Oceana also attempted to exaggerate its results around catfish. Swai (Pangasius bocourti), a species of catfish, and channel catfish (Ictalurus punctatus) are two major seafood imports to the US, typically from East Asia. Some of these imported catfish species have been associated with low sustainability ratings and health concerns; there is no doubt that this is a tricky labeling situation for the FDA to monitor. But there is already a strict labeling law that requires all imported catfish species – even true channel catfish – to be labeled differently. “Catfish” can now only be on labels of US caught or farm raised catfish products, even if it is the exact same species, as is the case with channel catfish imports. This law was enacted as an economic buffer a few years ago to protect the US catfish aquaculture industry. To this end, Oceana found only 7% of catfish labels to be incorrect. To me, that is a pretty low rate for one of the most consumed seafoods in the country, but Oceana framed this result much differently.

Catfish was the only species in Oceana’s study to be in the top ten most consumed seafoods in the US. I understand they aimed at species not covered by SIMP, but SIMP only covers 5 of the top ten, according to the National Fisheries Institute. That left salmon, tilapia, catfish, pollock and clams free to investigate in this study. Yet for some reason, Oceana only investigated catfish. They did however see it worthwhile to report on the labelling accuracy of hogfish, a minuscule fishery that lands less than 15 tons per year. Yet hogfish appeared at the top of the seafood swaps figure in this bullet point version of Oceana’s study, a study claiming to focus on “popular seafood types”.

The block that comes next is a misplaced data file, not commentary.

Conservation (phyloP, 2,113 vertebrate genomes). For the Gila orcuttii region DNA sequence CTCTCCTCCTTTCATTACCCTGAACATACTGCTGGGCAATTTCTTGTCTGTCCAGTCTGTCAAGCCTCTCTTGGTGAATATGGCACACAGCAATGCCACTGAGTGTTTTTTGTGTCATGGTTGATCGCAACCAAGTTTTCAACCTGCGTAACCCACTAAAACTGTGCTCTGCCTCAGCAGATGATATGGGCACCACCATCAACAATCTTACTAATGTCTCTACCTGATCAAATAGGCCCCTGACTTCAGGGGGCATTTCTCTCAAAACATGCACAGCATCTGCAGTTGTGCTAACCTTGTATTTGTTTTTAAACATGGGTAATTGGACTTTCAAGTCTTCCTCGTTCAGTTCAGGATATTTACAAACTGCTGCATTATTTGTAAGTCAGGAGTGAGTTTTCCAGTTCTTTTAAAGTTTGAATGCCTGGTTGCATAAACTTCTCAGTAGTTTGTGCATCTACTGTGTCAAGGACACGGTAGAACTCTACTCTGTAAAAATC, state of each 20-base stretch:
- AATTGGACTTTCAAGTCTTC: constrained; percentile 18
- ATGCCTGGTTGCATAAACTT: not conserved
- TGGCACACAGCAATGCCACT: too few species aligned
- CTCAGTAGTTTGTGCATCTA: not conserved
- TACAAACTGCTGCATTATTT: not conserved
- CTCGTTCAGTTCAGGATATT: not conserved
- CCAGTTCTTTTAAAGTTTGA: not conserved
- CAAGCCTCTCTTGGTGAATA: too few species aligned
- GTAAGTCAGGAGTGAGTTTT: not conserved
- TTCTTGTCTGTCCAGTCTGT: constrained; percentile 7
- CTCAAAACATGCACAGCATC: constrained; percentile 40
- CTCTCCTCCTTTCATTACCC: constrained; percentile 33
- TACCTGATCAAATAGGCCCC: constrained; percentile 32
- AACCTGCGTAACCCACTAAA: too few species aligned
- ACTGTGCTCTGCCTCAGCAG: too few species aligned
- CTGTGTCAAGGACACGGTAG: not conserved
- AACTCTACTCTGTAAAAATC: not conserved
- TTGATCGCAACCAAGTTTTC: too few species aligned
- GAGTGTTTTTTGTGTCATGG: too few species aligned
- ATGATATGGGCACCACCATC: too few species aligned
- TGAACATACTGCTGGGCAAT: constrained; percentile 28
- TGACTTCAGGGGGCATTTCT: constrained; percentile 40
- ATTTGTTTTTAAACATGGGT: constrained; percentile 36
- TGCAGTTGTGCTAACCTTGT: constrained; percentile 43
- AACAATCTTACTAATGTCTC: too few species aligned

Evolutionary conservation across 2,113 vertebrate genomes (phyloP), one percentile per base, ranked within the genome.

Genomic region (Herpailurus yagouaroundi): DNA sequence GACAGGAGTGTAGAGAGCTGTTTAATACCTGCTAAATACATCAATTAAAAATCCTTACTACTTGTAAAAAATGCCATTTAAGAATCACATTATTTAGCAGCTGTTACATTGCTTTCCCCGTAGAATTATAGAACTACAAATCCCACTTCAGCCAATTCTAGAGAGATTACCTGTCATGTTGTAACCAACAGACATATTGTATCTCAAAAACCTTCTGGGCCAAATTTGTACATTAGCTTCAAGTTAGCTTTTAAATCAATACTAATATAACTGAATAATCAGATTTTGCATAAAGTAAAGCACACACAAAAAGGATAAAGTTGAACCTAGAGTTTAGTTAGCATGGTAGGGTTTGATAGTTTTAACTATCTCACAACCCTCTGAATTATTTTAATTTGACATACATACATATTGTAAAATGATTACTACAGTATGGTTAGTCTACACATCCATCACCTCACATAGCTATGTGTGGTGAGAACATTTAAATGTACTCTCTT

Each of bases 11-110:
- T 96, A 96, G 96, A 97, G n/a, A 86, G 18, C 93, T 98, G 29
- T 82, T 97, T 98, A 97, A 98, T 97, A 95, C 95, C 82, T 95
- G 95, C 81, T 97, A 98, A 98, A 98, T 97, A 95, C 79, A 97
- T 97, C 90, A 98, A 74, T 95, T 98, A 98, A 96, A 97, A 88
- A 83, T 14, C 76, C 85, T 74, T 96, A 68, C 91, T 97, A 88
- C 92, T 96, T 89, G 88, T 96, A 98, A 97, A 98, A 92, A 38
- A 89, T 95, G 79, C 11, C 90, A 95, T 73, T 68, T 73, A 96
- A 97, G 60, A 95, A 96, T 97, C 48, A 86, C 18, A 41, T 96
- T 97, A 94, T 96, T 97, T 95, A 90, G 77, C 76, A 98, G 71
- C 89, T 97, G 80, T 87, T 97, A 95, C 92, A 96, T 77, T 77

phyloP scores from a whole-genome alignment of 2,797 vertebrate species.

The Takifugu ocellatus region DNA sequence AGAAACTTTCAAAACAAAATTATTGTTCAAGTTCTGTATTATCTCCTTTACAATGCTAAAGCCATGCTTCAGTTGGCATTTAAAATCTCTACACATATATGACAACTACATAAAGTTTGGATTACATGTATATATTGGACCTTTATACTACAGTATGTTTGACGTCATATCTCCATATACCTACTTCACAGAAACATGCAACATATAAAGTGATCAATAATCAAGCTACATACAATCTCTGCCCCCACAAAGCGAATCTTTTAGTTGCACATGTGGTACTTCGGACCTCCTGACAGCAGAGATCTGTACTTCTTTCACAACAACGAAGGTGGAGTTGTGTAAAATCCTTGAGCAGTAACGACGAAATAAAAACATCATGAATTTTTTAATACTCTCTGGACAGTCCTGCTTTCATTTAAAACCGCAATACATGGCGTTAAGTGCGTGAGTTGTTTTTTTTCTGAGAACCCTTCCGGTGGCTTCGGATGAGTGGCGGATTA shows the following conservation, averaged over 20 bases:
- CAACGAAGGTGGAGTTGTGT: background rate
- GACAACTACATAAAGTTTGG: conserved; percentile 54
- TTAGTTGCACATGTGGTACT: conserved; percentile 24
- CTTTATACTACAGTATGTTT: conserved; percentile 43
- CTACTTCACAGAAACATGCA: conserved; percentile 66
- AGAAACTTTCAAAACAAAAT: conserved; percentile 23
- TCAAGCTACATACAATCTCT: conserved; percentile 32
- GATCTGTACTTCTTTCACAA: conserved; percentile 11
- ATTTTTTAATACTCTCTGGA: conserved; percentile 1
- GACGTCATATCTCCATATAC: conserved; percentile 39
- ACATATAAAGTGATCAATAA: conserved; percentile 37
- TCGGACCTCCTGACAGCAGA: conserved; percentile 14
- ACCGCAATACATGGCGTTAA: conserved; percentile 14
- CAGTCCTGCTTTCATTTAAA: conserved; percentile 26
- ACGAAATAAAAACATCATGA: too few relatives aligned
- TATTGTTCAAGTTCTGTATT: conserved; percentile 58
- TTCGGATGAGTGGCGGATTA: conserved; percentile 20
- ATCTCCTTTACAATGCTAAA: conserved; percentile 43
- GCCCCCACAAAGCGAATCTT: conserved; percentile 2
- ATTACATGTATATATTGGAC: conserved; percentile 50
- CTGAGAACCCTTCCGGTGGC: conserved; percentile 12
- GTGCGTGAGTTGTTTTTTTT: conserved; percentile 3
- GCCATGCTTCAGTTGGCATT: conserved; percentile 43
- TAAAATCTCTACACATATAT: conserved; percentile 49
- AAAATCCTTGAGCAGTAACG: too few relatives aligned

As I emphasized in our previous post on Oceana’s seafood fraud campaign, I am not hoping to minimize the problem of seafood mislabeling. The SIMP program was a great first step towards better labeling practices, but there is more work to do. This is an important campaign to continue and I hope Oceana’s considerable fundraising capabilities will help this process along.

However, while this new report does at least shift blame away from restaurants and retailers to some extent and onto the federal government, it continues to use scare tactics and unrepresentative statistics. Anything that pushes US consumers away from seafood consumption is a mistake. The SIMP program was created for economic reasons, to bolster our domestic seafood economy against an overwhelming volume of seafood imports. If we frighten consumers away from seafood entirely, it will hurt our domestic seafood industry to the point that future policies like SIMP will be less important in the eyes of law makers.

Finally, I beg Oceana to please distinguish between “seafood mislabeling” and “seafood fraud”. Not all cases of mislabeling intend to deceive. The global seafood economy is incredibly complex and beyond the scope of any restaurant or grocery store owner to comprehend with 100% certainty, especially those operating their business when English is not their first language. Let’s empower consumers to make smarter seafood purchases rather than scaring them away from the seafood counter altogether.

Jack Cheney

Jack Cheney

Jack has sourced, sold, cooked, and sustainably certified seafood over the past 9 years. In addition to his contributions to Sustainable Fisheries UW, he is working to connect chefs with US fishermen to create more value for both ends of the supply chain. He earned a Master's in Marine Affairs from the Univeristy of Washington in 2015.

Check out some of our other coverage on Oceana, seafood fraud, and mislabeling: